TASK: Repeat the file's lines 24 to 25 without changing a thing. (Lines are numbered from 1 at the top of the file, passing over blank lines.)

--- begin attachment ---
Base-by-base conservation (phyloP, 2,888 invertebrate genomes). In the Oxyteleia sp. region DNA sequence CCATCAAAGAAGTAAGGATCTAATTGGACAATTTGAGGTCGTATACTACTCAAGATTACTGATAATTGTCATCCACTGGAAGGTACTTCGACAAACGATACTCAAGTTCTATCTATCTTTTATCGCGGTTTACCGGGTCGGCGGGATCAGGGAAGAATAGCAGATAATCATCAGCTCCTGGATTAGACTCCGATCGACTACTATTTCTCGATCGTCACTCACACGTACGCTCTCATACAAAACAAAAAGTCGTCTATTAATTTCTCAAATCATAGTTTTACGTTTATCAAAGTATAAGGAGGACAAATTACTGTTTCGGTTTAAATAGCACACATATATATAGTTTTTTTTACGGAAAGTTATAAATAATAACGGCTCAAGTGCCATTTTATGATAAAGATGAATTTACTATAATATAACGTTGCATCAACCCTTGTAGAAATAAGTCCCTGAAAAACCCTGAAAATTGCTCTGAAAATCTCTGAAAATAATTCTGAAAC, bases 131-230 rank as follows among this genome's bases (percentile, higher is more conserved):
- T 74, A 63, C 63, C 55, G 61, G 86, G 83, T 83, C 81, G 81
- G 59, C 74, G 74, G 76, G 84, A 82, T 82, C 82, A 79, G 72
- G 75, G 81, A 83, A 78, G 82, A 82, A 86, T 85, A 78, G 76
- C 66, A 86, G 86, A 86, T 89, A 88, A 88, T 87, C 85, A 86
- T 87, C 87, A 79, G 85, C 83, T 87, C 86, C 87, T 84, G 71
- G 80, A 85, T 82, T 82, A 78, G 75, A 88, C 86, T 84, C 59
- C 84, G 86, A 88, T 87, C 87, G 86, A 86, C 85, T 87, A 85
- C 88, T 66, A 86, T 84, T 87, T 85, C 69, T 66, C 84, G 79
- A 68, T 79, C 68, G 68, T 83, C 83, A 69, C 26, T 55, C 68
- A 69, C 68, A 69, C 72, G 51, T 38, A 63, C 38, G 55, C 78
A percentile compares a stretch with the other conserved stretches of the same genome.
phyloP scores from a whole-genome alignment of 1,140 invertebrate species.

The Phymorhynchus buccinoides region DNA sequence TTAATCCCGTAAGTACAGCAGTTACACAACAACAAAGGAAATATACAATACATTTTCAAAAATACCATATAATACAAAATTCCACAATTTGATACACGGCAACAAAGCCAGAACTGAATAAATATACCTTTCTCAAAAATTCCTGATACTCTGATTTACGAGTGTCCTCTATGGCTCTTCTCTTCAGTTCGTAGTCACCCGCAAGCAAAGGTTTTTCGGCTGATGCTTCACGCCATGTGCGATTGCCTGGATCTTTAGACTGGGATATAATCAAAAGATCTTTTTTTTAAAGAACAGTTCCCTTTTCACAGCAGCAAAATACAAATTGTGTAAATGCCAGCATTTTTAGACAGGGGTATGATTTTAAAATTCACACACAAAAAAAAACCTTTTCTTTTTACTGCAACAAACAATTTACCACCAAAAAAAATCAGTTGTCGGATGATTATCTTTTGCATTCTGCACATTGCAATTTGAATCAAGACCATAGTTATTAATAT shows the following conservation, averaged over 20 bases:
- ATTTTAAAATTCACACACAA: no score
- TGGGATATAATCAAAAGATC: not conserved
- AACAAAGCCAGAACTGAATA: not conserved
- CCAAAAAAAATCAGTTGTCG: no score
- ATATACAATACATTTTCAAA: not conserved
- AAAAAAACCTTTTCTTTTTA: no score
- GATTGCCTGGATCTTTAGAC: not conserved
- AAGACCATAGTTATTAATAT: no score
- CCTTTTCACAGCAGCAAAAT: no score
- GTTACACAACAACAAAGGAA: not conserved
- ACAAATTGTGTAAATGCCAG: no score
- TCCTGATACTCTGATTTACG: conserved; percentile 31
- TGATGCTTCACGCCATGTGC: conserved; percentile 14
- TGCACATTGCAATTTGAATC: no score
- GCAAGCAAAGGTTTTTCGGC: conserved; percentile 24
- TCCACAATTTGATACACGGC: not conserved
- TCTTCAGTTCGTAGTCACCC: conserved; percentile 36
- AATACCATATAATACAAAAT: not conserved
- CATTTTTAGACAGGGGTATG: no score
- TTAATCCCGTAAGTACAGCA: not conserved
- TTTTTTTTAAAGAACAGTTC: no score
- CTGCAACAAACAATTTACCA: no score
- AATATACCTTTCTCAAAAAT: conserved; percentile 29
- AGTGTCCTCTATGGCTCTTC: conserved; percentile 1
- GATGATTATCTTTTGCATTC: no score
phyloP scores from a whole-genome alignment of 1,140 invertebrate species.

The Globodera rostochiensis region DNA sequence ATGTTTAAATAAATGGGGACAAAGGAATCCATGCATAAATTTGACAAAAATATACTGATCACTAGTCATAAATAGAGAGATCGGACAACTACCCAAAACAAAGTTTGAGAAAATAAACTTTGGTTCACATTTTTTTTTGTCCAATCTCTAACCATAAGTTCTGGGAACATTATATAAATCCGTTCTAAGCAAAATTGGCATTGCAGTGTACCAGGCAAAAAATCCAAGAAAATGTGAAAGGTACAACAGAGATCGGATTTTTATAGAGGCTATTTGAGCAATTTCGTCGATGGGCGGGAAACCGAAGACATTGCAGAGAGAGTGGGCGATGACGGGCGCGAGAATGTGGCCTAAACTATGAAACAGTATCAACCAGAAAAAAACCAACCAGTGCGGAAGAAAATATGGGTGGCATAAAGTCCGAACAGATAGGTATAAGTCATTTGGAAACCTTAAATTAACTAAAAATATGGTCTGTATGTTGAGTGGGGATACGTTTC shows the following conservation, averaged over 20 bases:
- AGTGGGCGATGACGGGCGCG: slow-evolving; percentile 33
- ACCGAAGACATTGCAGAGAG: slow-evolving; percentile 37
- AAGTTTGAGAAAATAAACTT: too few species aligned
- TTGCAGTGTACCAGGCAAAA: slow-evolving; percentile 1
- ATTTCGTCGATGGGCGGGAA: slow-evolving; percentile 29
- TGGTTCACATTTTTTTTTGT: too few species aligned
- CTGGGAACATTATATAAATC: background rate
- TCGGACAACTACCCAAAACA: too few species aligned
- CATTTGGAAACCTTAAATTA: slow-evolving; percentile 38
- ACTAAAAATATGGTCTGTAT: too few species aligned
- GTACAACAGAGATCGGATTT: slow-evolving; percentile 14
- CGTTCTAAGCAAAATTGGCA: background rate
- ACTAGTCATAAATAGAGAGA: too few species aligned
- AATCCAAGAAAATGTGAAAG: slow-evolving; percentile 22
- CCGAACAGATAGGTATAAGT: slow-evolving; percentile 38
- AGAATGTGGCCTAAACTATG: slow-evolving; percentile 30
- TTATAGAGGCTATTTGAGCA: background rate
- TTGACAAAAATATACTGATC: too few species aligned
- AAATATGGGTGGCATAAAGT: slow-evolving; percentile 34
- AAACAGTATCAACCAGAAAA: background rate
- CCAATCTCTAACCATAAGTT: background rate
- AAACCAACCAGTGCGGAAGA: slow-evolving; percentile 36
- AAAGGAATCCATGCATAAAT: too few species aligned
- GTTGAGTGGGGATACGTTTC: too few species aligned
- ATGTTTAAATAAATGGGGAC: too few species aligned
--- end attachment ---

- GTTACACAACAACAAAGGAA: not conserved
- ACAAATTGTGTAAATGCCAG: no score